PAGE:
Comparing the median of differences between the MEI of PT and respective RD significant differences were observed for pan-MAGE (n = 23, p = 0.034), MAGE-A3/A4 (n = 20, p = 0.041), but not for MAGE-A1 (n = 18, p = 0.144). Individual MEI values for each paired sample are depicted in Figure 3D–3F. The graph is also divided into four quadrants (by a cut-off of MEI = 0.1 for PT and RD respectively. This graph shows a higher number of RD with MEI ≥ 0.1 that showed MEI < 0.1 in the respective PT (upper left quadrant: pan-MAGE: 4/23 (17.4%); MAGE-A3/A4: 5/20 (25%); MAGE-A1: 3/18 (16.7%)) than the other way around (lower right quadrant: pan-MAGE: 1/23 (4.3%); MAGE-A3/A4: 1/20 (5%); MAGE-A1: 0/18 (0%)).
Known prognostic markers were evaluated for their impact on OS by Cox regression analysis. The analysis was performed for the whole cohort with the following known prognostic parameters: T-, N- and M-classification, grading, primary treatment, human papilloma virus (HPV) status, sex, primary site and smoking habits. Results are presented in Table Table3.3. Cox regression analysis revealed the highest HR for the primary treatment (surgical vs. non-surgical; HR = 3.012 (95% CI 2.189–4.146, p < 0.001). This can be attributed to the treatment algorithms in Germany. Most centers and the majority of patients prefer primary surgical treatment in the curative setting for eligible patients. Only a minority of resectable patients receive primary (chemo-)radiotherapy. Thus, elderly patients, patients with high comorbidities or unresectable cancers are overrepresented in the non-surgical cohort. To eliminate this confounder, the following known prognostic parameters were separately evaluated in the cohort of patients who received primary surgical treatment with curative intent: T- and N-classification, resection margin status, lymphangiosis, vascular invasion, grading, extracapsular extension (ECE), HPV status, sex, primary site and smoking history. Results are presented in Table Table44.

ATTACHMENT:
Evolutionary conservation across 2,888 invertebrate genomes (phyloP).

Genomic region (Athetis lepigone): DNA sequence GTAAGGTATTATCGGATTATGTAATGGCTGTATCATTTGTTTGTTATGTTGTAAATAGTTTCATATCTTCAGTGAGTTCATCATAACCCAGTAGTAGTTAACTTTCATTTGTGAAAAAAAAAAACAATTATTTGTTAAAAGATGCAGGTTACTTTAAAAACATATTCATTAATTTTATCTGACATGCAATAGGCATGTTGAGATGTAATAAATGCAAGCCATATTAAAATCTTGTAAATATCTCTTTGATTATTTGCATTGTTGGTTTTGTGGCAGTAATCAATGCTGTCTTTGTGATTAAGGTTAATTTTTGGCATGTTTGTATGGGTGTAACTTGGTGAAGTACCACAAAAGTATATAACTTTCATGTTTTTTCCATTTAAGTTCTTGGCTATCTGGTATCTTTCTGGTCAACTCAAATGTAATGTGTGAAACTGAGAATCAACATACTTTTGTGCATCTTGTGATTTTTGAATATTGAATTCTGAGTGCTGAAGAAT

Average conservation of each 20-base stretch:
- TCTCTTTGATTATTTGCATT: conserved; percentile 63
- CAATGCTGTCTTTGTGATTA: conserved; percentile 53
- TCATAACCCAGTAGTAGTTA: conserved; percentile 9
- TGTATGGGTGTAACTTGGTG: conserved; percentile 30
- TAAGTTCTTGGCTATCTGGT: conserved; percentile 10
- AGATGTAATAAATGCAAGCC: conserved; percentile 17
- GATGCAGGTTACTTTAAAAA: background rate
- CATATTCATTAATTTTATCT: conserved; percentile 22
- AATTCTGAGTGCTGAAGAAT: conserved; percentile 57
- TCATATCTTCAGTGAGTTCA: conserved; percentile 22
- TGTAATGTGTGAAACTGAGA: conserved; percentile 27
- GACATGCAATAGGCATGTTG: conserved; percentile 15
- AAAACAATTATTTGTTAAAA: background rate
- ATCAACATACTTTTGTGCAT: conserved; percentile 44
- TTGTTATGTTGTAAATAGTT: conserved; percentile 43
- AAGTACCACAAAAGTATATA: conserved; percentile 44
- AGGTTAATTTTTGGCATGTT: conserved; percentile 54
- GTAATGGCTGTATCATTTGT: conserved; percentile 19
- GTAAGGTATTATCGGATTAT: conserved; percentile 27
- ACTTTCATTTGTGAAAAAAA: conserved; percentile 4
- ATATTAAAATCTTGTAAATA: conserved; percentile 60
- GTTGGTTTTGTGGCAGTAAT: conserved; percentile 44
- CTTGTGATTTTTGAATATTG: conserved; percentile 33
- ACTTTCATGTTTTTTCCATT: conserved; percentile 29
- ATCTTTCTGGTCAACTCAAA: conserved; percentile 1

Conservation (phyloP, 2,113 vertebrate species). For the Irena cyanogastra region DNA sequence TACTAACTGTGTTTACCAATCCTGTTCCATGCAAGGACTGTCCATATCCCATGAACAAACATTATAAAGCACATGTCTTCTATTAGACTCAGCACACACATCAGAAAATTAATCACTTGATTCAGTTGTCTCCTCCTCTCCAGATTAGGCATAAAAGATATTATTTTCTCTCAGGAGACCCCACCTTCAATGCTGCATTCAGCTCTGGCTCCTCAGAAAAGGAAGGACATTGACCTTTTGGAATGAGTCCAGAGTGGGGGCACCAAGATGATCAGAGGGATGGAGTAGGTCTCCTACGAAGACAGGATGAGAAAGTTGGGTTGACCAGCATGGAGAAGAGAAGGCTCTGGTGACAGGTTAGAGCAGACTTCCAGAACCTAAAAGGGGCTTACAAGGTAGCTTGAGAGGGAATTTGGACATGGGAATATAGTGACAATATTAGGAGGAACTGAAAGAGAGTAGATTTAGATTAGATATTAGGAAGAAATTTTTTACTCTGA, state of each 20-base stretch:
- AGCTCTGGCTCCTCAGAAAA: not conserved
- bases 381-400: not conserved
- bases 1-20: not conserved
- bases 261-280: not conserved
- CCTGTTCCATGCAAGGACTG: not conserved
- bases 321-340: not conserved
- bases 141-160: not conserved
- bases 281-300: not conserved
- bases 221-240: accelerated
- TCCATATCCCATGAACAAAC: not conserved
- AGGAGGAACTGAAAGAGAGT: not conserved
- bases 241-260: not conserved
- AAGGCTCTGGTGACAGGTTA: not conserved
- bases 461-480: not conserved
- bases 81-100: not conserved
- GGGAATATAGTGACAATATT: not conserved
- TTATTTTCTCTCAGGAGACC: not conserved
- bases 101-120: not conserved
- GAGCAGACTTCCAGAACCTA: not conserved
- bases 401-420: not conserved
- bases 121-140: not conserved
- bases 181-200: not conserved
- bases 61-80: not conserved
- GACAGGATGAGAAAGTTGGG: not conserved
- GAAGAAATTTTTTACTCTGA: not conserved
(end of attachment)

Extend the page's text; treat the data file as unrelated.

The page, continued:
A Pearson correlation revealed significant correlations between pan-MAGE expression and T-classification, N-status, HPV-status and smoking, but all correlation coefficients were R < 0.2. For MAGE-A3/A4 a significant correlation was found with T-classification, HPV-status and smoking. All correlation coefficients were R < 0.2. MAGE-A1 was significantly correlated with T-classification, N-status and HPV-status. All correlation coefficients were R < 0.2. All correlation coefficients and significance values are provided in Table Table55.